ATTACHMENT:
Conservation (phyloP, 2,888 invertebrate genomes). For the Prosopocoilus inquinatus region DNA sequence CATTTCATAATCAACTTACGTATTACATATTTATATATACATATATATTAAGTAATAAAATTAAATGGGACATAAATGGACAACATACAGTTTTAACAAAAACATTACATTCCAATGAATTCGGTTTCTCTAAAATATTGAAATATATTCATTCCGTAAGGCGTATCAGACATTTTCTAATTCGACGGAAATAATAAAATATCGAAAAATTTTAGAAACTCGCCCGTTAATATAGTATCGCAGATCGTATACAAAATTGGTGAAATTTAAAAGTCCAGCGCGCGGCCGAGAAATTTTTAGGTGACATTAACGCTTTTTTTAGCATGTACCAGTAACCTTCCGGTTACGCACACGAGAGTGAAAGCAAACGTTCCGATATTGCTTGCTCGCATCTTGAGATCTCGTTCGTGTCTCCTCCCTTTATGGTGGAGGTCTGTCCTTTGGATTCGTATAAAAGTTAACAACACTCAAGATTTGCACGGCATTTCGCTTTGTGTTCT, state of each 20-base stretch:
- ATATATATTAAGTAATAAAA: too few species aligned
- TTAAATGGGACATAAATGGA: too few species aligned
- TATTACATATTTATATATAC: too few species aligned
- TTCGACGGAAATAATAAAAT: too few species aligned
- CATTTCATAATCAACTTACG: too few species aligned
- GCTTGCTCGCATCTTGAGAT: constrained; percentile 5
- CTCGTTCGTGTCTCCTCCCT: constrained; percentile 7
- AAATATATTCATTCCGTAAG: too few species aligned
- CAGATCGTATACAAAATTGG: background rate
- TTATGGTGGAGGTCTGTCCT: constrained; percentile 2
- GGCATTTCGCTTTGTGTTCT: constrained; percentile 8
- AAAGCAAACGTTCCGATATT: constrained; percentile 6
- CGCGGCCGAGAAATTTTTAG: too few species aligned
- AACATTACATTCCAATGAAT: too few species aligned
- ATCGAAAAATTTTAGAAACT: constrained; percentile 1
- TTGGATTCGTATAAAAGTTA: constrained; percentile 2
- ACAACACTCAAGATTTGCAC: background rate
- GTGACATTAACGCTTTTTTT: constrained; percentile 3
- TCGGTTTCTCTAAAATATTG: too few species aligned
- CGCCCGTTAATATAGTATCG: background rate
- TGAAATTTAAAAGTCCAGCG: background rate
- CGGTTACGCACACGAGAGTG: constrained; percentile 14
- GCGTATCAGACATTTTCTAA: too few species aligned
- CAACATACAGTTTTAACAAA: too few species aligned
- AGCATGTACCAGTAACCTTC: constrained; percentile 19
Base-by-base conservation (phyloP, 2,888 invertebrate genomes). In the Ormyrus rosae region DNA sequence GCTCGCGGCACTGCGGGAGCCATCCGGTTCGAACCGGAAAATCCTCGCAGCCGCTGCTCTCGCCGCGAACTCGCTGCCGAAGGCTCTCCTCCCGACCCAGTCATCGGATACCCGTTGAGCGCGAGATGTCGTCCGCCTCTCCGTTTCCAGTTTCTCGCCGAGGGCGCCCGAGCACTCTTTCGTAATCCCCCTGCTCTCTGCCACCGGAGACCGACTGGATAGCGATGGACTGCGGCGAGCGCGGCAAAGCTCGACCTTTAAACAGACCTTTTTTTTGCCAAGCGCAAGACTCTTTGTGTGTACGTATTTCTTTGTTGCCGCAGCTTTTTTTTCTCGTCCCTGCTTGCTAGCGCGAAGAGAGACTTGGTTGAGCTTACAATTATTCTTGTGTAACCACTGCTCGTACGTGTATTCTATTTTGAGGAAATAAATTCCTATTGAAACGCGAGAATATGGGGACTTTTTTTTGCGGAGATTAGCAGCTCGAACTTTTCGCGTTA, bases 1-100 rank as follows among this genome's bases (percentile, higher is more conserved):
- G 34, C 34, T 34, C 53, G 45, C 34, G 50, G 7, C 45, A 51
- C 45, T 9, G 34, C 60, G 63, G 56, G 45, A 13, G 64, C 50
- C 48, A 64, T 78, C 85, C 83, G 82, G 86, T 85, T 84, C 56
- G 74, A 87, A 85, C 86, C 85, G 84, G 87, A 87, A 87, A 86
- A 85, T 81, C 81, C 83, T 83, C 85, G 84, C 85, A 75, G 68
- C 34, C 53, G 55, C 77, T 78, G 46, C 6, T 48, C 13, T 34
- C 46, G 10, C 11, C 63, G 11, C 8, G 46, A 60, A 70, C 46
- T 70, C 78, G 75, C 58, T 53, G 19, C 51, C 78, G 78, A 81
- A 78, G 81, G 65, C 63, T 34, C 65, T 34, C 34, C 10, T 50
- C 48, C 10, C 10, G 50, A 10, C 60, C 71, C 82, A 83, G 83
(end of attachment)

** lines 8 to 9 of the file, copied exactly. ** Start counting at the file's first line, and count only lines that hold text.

- CTCGTTCGTGTCTCCTCCCT: constrained; percentile 7
- AAATATATTCATTCCGTAAG: too few species aligned